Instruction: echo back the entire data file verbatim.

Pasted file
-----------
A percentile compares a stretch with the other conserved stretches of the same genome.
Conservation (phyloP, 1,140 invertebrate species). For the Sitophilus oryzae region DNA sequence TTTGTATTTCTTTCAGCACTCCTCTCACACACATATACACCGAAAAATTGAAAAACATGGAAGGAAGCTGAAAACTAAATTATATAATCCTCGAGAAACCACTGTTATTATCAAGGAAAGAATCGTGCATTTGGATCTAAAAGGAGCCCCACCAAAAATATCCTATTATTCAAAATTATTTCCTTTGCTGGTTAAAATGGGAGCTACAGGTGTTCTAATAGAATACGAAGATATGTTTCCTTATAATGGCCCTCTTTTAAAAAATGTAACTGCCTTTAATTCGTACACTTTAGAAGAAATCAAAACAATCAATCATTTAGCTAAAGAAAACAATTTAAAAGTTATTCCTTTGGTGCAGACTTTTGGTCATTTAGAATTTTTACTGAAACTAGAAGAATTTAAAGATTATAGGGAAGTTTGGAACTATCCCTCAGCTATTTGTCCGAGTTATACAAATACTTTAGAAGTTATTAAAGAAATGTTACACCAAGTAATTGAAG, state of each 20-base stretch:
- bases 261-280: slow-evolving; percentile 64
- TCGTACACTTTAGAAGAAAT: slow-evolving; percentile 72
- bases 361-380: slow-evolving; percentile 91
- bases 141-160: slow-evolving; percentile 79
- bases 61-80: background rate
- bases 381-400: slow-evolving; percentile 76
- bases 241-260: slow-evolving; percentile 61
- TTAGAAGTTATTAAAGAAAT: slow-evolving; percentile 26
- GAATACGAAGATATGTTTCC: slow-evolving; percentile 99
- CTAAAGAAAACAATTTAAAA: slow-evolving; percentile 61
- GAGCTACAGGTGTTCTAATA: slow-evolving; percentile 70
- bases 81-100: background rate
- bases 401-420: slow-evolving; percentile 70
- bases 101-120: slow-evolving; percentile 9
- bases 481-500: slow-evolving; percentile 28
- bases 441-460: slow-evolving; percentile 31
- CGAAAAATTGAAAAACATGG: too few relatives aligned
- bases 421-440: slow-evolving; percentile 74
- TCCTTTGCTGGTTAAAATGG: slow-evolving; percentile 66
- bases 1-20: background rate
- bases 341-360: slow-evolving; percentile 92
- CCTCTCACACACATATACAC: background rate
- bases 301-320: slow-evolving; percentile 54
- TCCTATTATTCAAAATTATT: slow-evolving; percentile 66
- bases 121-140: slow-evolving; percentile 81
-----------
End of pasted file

A percentile compares a stretch with the other conserved stretches of the same genome.
Conservation (phyloP, 1,140 invertebrate species). For the Sitophilus oryzae region DNA sequence TTTGTATTTCTTTCAGCACTCCTCTCACACACATATACACCGAAAAATTGAAAAACATGGAAGGAAGCTGAAAACTAAATTATATAATCCTCGAGAAACCACTGTTATTATCAAGGAAAGAATCGTGCATTTGGATCTAAAAGGAGCCCCACCAAAAATATCCTATTATTCAAAATTATTTCCTTTGCTGGTTAAAATGGGAGCTACAGGTGTTCTAATAGAATACGAAGATATGTTTCCTTATAATGGCCCTCTTTTAAAAAATGTAACTGCCTTTAATTCGTACACTTTAGAAGAAATCAAAACAATCAATCATTTAGCTAAAGAAAACAATTTAAAAGTTATTCCTTTGGTGCAGACTTTTGGTCATTTAGAATTTTTACTGAAACTAGAAGAATTTAAAGATTATAGGGAAGTTTGGAACTATCCCTCAGCTATTTGTCCGAGTTATACAAATACTTTAGAAGTTATTAAAGAAATGTTACACCAAGTAATTGAAG, state of each 20-base stretch:
- bases 261-280: slow-evolving; percentile 64
- TCGTACACTTTAGAAGAAAT: slow-evolving; percentile 72
- bases 361-380: slow-evolving; percentile 91
- bases 141-160: slow-evolving; percentile 79
- bases 61-80: background rate
- bases 381-400: slow-evolving; percentile 76
- bases 241-260: slow-evolving; percentile 61
- TTAGAAGTTATTAAAGAAAT: slow-evolving; percentile 26
- GAATACGAAGATATGTTTCC: slow-evolving; percentile 99
- CTAAAGAAAACAATTTAAAA: slow-evolving; percentile 61
- GAGCTACAGGTGTTCTAATA: slow-evolving; percentile 70
- bases 81-100: background rate
- bases 401-420: slow-evolving; percentile 70
- bases 101-120: slow-evolving; percentile 9
- bases 481-500: slow-evolving; percentile 28
- bases 441-460: slow-evolving; percentile 31
- CGAAAAATTGAAAAACATGG: too few relatives aligned
- bases 421-440: slow-evolving; percentile 74
- TCCTTTGCTGGTTAAAATGG: slow-evolving; percentile 66
- bases 1-20: background rate
- bases 341-360: slow-evolving; percentile 92
- CCTCTCACACACATATACAC: background rate
- bases 301-320: slow-evolving; percentile 54
- TCCTATTATTCAAAATTATT: slow-evolving; percentile 66
- bases 121-140: slow-evolving; percentile 81